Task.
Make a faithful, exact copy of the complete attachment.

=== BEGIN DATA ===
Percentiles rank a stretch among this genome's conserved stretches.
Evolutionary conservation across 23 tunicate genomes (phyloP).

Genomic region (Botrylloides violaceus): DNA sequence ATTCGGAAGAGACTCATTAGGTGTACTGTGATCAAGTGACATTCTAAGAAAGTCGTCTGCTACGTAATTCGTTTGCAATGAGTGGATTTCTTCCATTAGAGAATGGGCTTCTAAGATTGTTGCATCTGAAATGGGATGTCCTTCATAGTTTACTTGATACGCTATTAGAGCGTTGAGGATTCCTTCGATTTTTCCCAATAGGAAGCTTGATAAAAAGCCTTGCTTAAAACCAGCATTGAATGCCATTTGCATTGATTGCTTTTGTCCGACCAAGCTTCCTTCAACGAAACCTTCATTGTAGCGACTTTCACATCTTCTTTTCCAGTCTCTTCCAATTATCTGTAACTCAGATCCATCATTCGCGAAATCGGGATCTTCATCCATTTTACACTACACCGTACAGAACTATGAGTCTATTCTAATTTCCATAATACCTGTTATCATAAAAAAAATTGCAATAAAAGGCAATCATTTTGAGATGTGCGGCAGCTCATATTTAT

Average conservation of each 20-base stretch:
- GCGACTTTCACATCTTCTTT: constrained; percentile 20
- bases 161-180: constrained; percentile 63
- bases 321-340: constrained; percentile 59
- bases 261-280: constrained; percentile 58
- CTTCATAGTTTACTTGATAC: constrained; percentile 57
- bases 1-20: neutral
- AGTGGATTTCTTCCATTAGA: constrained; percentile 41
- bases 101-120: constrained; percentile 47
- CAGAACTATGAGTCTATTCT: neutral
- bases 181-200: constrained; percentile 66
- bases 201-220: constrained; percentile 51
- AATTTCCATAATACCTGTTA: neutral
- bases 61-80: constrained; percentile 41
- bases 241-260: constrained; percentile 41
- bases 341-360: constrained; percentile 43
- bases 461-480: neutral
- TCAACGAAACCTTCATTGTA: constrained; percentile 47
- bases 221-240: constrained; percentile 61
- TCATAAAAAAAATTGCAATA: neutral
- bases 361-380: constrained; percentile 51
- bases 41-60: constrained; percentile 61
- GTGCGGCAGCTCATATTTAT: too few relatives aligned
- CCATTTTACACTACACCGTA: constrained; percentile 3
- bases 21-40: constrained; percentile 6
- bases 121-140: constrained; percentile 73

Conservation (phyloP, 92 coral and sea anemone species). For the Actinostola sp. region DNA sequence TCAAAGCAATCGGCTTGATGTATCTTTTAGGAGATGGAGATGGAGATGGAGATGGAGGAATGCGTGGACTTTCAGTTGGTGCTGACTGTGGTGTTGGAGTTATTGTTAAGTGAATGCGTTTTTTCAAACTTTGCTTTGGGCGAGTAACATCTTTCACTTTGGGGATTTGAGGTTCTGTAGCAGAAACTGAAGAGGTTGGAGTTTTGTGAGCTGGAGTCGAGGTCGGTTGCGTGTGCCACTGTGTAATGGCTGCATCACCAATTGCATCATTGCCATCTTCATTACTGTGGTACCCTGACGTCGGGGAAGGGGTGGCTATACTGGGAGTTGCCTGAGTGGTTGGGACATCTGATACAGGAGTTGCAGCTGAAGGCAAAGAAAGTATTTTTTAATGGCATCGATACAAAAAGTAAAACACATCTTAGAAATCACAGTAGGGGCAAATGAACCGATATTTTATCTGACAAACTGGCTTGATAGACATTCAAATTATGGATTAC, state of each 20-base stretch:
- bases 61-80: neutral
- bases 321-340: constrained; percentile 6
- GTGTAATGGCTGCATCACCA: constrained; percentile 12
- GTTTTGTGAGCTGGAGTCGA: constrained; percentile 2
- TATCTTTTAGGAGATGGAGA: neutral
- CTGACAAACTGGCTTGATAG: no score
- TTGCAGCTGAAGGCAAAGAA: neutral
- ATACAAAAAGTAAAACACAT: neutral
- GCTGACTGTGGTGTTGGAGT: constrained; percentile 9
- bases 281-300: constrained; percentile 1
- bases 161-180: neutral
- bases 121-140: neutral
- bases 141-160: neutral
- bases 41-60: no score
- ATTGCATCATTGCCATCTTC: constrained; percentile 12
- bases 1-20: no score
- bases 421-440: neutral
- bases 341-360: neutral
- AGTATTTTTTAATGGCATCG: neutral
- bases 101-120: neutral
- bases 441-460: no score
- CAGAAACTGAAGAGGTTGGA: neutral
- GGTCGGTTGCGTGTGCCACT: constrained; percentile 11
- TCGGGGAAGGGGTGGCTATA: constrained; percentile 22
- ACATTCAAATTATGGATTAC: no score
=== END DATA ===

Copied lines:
Percentiles rank a stretch among this genome's conserved stretches.
Evolutionary conservation across 23 tunicate genomes (phyloP).

Genomic region (Botrylloides violaceus): DNA sequence ATTCGGAAGAGACTCATTAGGTGTACTGTGATCAAGTGACATTCTAAGAAAGTCGTCTGCTACGTAATTCGTTTGCAATGAGTGGATTTCTTCCATTAGAGAATGGGCTTCTAAGATTGTTGCATCTGAAATGGGATGTCCTTCATAGTTTACTTGATACGCTATTAGAGCGTTGAGGATTCCTTCGATTTTTCCCAATAGGAAGCTTGATAAAAAGCCTTGCTTAAAACCAGCATTGAATGCCATTTGCATTGATTGCTTTTGTCCGACCAAGCTTCCTTCAACGAAACCTTCATTGTAGCGACTTTCACATCTTCTTTTCCAGTCTCTTCCAATTATCTGTAACTCAGATCCATCATTCGCGAAATCGGGATCTTCATCCATTTTACACTACACCGTACAGAACTATGAGTCTATTCTAATTTCCATAATACCTGTTATCATAAAAAAAATTGCAATAAAAGGCAATCATTTTGAGATGTGCGGCAGCTCATATTTAT

Average conservation of each 20-base stretch:
- GCGACTTTCACATCTTCTTT: constrained; percentile 20
- bases 161-180: constrained; percentile 63
- bases 321-340: constrained; percentile 59
- bases 261-280: constrained; percentile 58
- CTTCATAGTTTACTTGATAC: constrained; percentile 57
- bases 1-20: neutral
- AGTGGATTTCTTCCATTAGA: constrained; percentile 41
- bases 101-120: constrained; percentile 47
- CAGAACTATGAGTCTATTCT: neutral
- bases 181-200: constrained; percentile 66
- bases 201-220: constrained; percentile 51
- AATTTCCATAATACCTGTTA: neutral
- bases 61-80: constrained; percentile 41
- bases 241-260: constrained; percentile 41
- bases 341-360: constrained; percentile 43
- bases 461-480: neutral
- TCAACGAAACCTTCATTGTA: constrained; percentile 47
- bases 221-240: constrained; percentile 61
- TCATAAAAAAAATTGCAATA: neutral
- bases 361-380: constrained; percentile 51
- bases 41-60: constrained; percentile 61
- GTGCGGCAGCTCATATTTAT: too few relatives aligned
- CCATTTTACACTACACCGTA: constrained; percentile 3
- bases 21-40: constrained; percentile 6
- bases 121-140: constrained; percentile 73

Conservation (phyloP, 92 coral and sea anemone species). For the Actinostola sp. region DNA sequence TCAAAGCAATCGGCTTGATGTATCTTTTAGGAGATGGAGATGGAGATGGAGATGGAGGAATGCGTGGACTTTCAGTTGGTGCTGACTGTGGTGTTGGAGTTATTGTTAAGTGAATGCGTTTTTTCAAACTTTGCTTTGGGCGAGTAACATCTTTCACTTTGGGGATTTGAGGTTCTGTAGCAGAAACTGAAGAGGTTGGAGTTTTGTGAGCTGGAGTCGAGGTCGGTTGCGTGTGCCACTGTGTAATGGCTGCATCACCAATTGCATCATTGCCATCTTCATTACTGTGGTACCCTGACGTCGGGGAAGGGGTGGCTATACTGGGAGTTGCCTGAGTGGTTGGGACATCTGATACAGGAGTTGCAGCTGAAGGCAAAGAAAGTATTTTTTAATGGCATCGATACAAAAAGTAAAACACATCTTAGAAATCACAGTAGGGGCAAATGAACCGATATTTTATCTGACAAACTGGCTTGATAGACATTCAAATTATGGATTAC, state of each 20-base stretch:
- bases 61-80: neutral
- bases 321-340: constrained; percentile 6
- GTGTAATGGCTGCATCACCA: constrained; percentile 12
- GTTTTGTGAGCTGGAGTCGA: constrained; percentile 2
- TATCTTTTAGGAGATGGAGA: neutral
- CTGACAAACTGGCTTGATAG: no score
- TTGCAGCTGAAGGCAAAGAA: neutral
- ATACAAAAAGTAAAACACAT: neutral
- GCTGACTGTGGTGTTGGAGT: constrained; percentile 9
- bases 281-300: constrained; percentile 1
- bases 161-180: neutral
- bases 121-140: neutral
- bases 141-160: neutral
- bases 41-60: no score
- ATTGCATCATTGCCATCTTC: constrained; percentile 12
- bases 1-20: no score
- bases 421-440: neutral
- bases 341-360: neutral
- AGTATTTTTTAATGGCATCG: neutral
- bases 101-120: neutral
- bases 441-460: no score
- CAGAAACTGAAGAGGTTGGA: neutral
- GGTCGGTTGCGTGTGCCACT: constrained; percentile 11
- TCGGGGAAGGGGTGGCTATA: constrained; percentile 22
- ACATTCAAATTATGGATTAC: no score